Though there was good feelings between all of the acts on Lollapalooza that year. “The key to this tour working is groups coexisting,” Ice-T said, “If you take one group on this tour and they’re assholes, they won’t make it.” There was an especially solid bond between Pearl Jam and Soundgarden. “I think it was one of my favorite tours of my career, because we shared a lot of camaraderie” singer Chris Cornell recalled in Pearl Jam Twenty. “It’s like your buddies you grew up with that you played in front of ten people with for years, and now you’re on tour together playing for twenty-five thousand people. And it seems to mean something culturally.”

Soundgarden held it down in the afternoons as well, playing some of the hardest material of any band on the bill. Cornell was probably the best pure vocalist on the tour and regularly blew people away with his four-octave instrument. Nothing can quite prepare you for the utter savagery of songs like “Outshined,” “Jesus Christ Pose,” “Rusty Cage,” and “Slaves And Bulldozers.” In a nod to Ice-T, they also busted out a cover of his controversial song “Cop Killer.”

Just to show how tight hey were, when Vedder missed the bus from one gig to another in Virginia, Cornell volunteered to fill in for him in Pearl Jam. While he was on the stage, just about to start singing, the Soundgarden front man was interrupted by Vedder who managed to make it to the venue by hitchhiking out on the open highway. With wide smiles on their faces, they launched into their Temple of the Dog supergroup hit “Hunger Strike. That song would get aired out live once again during Soundgarden’s set at the show near the hometown in Bremerton, Washington, as well as during a few of stints together acoustically on the smaller side stage.

As the headliners charged with closing the festival out, the Red Hot Chili Peppers were really up against it. At that exact moment they were still in the process of breaking in new guitarist, Arik Marshal, who had the unenviable task of filling in for John Frusciante who had quit the band just a month or so before the tour started. “It’s a cosmically confusing, f*cked-up situation to lose a family member like that,” Anthony Kiedis told Rolling Stone. “We didn’t want it to happen. Emotionally, it’s very sad and disheartening. But that’s what happened, and we had to carry on.” Despite the obstacles, the Chili Peppers held it together and put together incredible displays of funk rock wizardry for 90-minutes at a time on a nightly basis.

According to most accounts, the breakout star was Ice Cube, who made an incredible impression backed by his group Lench Mob. The suburban white kids that made up most of the crowds were incredibly receptive to hearing the former N.W.A member burn the place down each night airing out material from his three solo albums AmeriKKKa’s Most Wanted, Death Certificate and The Predator. “I didn’t know what to expect,” Cube said. “But when I did the first two or three songs and saw everybody was into it, I had to jump out into the crowd.” The energy translated, even if the message of songs like The Wrong N***a to F*ck Wit” and “How to Survive in South Central,” went over their heads.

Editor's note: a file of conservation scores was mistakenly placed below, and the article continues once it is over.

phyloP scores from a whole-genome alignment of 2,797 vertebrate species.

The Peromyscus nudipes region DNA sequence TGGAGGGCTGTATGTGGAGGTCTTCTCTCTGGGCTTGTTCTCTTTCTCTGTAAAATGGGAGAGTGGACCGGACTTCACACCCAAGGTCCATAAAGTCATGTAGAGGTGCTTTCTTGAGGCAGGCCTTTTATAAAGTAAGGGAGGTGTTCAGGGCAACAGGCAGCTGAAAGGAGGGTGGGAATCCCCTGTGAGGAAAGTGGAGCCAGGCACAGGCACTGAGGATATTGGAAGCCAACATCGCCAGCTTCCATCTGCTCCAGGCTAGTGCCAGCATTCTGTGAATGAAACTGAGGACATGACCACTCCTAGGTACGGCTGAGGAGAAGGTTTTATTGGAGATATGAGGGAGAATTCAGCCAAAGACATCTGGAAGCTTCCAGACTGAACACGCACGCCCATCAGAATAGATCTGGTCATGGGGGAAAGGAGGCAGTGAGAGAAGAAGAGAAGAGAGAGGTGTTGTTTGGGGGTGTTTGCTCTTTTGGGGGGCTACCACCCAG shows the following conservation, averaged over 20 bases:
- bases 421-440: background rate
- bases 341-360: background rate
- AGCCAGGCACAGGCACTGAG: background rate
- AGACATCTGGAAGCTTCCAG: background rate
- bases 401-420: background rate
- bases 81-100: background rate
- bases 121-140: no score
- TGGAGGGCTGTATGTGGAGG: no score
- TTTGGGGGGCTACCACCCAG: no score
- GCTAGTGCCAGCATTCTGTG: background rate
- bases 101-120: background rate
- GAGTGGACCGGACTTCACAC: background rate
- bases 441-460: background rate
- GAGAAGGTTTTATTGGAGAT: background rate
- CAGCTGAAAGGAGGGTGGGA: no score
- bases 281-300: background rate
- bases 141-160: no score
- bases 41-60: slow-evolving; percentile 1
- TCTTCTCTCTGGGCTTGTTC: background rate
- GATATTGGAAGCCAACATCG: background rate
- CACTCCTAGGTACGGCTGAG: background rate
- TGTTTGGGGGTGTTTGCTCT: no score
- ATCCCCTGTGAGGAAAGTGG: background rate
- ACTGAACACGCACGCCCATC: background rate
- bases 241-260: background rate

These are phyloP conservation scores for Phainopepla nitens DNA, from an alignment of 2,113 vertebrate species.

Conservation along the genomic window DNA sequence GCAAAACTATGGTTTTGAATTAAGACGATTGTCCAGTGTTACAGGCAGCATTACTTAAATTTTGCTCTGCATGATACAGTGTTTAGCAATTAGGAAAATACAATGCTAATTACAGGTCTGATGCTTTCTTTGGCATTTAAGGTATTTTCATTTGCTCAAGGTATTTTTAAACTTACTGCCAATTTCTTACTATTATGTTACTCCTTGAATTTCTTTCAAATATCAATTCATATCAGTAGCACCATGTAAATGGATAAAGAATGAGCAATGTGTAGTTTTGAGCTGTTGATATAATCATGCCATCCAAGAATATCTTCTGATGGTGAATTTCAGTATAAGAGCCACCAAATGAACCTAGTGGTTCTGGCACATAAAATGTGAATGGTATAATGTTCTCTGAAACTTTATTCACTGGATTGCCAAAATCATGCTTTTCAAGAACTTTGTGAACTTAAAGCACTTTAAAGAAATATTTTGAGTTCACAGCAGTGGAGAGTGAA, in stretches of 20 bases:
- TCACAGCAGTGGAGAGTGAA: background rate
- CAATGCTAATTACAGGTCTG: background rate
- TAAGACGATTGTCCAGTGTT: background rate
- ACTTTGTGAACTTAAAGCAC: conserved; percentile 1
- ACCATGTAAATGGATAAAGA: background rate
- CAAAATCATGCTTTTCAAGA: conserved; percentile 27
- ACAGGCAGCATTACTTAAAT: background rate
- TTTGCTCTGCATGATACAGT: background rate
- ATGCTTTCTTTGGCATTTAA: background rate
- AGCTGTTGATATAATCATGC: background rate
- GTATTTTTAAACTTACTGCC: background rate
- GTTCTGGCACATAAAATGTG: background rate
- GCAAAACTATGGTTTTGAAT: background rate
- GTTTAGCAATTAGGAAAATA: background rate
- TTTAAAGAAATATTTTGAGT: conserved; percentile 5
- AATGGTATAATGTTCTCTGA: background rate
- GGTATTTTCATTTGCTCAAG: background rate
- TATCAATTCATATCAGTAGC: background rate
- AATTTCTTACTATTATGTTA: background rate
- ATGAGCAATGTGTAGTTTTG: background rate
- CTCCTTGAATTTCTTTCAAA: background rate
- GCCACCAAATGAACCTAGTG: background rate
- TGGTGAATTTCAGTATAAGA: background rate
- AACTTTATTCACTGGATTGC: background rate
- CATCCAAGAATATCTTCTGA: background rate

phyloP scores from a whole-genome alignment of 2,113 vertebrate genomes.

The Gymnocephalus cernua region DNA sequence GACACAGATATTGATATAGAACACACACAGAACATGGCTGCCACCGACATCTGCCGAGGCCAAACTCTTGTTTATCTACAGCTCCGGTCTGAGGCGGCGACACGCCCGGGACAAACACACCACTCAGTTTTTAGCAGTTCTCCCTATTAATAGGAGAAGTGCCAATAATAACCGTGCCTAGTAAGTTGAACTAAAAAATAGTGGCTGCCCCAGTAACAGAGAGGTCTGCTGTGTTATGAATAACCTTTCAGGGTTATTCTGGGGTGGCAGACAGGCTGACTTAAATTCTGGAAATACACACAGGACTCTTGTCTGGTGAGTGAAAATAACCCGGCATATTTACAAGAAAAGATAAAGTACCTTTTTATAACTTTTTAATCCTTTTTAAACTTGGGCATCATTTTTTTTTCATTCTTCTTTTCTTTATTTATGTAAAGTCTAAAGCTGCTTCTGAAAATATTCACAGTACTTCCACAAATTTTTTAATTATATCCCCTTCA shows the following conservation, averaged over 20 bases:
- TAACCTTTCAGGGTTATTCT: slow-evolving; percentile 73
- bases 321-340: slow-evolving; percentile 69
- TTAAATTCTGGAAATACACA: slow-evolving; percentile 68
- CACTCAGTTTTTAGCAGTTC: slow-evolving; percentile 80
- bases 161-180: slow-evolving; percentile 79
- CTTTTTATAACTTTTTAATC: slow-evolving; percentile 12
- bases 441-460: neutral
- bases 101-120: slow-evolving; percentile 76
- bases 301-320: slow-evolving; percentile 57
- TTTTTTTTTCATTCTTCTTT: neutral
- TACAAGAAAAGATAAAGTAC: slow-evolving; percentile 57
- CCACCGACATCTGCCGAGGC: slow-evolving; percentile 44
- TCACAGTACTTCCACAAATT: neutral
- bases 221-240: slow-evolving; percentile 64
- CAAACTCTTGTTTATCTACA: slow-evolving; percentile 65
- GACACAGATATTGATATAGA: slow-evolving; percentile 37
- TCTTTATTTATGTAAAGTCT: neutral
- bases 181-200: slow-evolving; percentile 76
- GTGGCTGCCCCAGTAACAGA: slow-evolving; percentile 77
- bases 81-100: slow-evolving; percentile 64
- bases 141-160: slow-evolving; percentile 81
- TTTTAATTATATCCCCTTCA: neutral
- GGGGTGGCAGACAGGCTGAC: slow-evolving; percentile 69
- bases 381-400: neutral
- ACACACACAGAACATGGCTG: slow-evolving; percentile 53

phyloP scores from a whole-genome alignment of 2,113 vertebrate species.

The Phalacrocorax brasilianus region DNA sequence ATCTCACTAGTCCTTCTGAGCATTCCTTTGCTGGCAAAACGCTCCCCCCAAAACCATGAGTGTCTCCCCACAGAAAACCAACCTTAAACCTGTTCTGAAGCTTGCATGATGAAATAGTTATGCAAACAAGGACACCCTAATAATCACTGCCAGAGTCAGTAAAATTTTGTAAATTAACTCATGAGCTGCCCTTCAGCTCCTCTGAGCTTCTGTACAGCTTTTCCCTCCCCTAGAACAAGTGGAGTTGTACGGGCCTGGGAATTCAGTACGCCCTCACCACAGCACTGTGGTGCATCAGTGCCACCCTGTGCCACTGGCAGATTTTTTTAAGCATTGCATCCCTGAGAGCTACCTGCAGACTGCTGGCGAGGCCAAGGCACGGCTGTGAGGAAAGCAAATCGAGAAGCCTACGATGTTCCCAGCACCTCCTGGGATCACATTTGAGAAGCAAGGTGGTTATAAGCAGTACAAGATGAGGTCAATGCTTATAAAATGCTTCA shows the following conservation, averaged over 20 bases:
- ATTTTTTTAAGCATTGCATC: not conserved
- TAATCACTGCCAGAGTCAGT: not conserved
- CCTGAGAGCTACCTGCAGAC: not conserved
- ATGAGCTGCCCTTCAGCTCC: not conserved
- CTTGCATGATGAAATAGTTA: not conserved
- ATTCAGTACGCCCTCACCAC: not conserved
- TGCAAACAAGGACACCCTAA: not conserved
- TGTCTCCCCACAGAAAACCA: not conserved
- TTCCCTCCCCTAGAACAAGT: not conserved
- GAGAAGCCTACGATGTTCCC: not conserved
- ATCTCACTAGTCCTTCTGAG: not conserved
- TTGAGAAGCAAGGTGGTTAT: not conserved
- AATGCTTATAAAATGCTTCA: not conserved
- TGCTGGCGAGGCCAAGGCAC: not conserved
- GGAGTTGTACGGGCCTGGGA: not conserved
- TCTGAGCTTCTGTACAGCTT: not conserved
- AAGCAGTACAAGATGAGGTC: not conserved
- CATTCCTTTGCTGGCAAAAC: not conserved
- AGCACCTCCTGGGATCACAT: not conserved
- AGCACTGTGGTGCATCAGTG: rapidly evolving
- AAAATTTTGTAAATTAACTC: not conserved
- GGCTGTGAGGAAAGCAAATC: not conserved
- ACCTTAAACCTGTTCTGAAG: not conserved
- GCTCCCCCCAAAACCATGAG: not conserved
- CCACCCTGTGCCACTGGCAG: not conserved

Chris Cornell summed up what Lollapalooza was in those early days probably better than anyone else in an interview he gave to the metal magazine Kerrang that same year. “I think it was the alternative culture coming together for a non-alternative audience to check out.” The great unwashed mass of young kids raised on MTV showing up by the thousands to praise their heroes and bang their heads, which is pretty much what’s it’s remained ever since. The only thing that’s really changed in the last 25 years really are the mediums which those kids consume pop culture, and the bands who make up the bill…except the Chili Peppers who have performed Lolla three times since, including as recent as last year — they were pretty great then too.

“What Lollapalooza II has proved is that there is a serious market for a youth counterculture,” Farrell told Rolling Stone in 1992. “The good news is that these people will sooner or later be in positions of prominence, and we have taken them to school.” Looking out at the landscape of festival culture as it exists in 2017, it’s amazing how true that prediction turned out to be. See you all out at Grant Park.

The Bootleg Bin

July 21, marks the 30th anniversary of the release of one of the greatest albums ever recorded, Guns N’ Roses’ Appetite For Destruction. In honor of that heady occasion, I offer for your listening pleasure my pick for the all-time greatest Guns’ live performance, their show at Perkins Palace in Pasadena, California on December 30, 1987. This show was a homecoming of sorts for the band after a long year spent on the road supporting other groups like Alice Cooper and Motley Crüe and they tore the damn roof off the place in celebration.

The recording up top was taken from the final evening of four-night stand. It’s a savage show, finding the band whipping furiously through some of the best material from their most recent album, all time classics like “Welcome To The Jungle,” “Mr. Brownstone,” and “Sweet Child O’ Mine,” while also offering up a preview of the tender ballad “Patience.” Incredibly, the band played this gig and the three before it without the aid of their drummer Stephen Adler, who handed over his sticks to Fred Coury of Cinderella after breaking his hand punching a metal door while drunk. “In spite of all of that, the Perkins Palace shows were some of the best shows we’d ever done,” Slash wrote in his autobiography.